The Associated Press does not identify victims of sexual assault, and the young woman also asked not to be named, fearing reprisals.
Smugglers and traffickers in Libya – many of them members of militias – have long been notorious for brutalising migrants. But rights groups and United Nations agencies say abuse also takes place in the official DCIM-run facilities.
“Sexual violence and exploitation are rife in several detention centres (for migrants) across the country,” said Tarik Lamloum, a Libyan activist working with the Belaady Organization for Human Rights.
The UN refugee agency has also documented hundreds of cases of women raped while in either DCIM detention or traffickers’ prisons, with some even being impregnated by guards and giving birth during detention, said Vincent Cochetel, the UNHCR’s special envoy for the Central Mediterranean.
The group of teens are the only migrants being kept at Shara al-Zawiya, a facility where usually migrants stay only short periods for processing. Human rights organisations say they have been trying to secure their release for weeks.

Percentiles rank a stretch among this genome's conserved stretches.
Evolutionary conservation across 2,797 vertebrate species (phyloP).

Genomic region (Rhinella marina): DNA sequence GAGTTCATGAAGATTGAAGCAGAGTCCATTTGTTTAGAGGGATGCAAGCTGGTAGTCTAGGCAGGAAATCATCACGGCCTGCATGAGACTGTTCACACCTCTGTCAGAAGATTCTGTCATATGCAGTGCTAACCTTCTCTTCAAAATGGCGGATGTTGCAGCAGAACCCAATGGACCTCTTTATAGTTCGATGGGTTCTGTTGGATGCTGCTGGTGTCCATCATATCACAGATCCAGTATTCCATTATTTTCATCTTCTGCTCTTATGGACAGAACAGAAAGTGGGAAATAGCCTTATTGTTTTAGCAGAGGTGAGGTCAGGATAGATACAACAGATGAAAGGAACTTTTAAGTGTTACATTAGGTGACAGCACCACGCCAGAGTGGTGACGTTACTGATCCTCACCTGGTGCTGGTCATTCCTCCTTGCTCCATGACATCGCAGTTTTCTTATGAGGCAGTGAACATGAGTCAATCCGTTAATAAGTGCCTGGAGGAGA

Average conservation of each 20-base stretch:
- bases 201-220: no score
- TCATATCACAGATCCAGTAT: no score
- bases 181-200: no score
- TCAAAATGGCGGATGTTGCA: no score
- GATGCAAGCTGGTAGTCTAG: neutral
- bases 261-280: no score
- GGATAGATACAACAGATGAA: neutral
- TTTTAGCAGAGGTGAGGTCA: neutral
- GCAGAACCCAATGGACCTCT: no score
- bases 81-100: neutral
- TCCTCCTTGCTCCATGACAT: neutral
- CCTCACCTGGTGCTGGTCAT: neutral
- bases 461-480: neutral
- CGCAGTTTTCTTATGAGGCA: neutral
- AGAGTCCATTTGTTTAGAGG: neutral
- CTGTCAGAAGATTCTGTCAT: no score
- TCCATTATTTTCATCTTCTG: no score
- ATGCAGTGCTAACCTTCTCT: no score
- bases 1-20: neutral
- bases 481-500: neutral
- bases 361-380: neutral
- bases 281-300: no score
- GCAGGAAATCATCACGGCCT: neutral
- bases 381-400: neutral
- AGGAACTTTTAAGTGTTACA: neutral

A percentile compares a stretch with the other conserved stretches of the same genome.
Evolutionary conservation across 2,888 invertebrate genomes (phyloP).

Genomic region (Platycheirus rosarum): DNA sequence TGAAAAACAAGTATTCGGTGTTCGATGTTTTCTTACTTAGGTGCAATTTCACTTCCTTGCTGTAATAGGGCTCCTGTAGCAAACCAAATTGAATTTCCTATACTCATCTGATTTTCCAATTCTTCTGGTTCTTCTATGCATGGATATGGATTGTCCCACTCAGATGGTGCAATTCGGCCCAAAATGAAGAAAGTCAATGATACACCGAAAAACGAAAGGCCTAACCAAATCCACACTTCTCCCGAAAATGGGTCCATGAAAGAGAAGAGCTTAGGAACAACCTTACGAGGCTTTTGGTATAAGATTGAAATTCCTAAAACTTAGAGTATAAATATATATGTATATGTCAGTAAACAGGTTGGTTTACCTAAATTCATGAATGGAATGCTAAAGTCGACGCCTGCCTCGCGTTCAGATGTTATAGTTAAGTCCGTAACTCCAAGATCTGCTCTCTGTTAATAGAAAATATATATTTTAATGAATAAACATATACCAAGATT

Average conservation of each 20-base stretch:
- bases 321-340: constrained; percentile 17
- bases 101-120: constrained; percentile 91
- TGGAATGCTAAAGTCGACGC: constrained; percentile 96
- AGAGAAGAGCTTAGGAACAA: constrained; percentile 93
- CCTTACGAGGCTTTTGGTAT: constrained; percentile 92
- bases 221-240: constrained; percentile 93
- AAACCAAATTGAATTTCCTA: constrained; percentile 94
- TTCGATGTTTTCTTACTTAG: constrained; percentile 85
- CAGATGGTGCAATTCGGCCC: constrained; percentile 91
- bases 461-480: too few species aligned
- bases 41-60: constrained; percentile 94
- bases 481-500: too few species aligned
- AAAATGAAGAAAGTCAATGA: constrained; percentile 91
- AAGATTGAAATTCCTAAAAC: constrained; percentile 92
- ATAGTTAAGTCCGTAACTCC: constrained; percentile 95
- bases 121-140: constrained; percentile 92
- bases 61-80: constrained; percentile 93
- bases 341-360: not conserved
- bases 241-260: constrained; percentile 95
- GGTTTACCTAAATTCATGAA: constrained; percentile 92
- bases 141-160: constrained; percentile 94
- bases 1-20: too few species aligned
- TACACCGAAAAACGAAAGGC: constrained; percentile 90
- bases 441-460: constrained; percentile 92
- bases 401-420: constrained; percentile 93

After their rescue from traffickers in February, the 17-year-old was brought along with eight other young female migrants to Shara al-Zawiya. Four of the others were later released under unclear circumstances.
One night in April, around midnight, she said she asked a guard to let her go to the toilet. When she finished, the guard attacked her and grabbed her forcefully, she recalled.
“I was petrified and didn’t know what to do,” she told AP. The guard assault her while she cried, struggled and pleaded for him to get off her.
“I was lucky that he was done quickly.”
The guard then ordered her to clean her clothes, she recalled, breaking down in tears.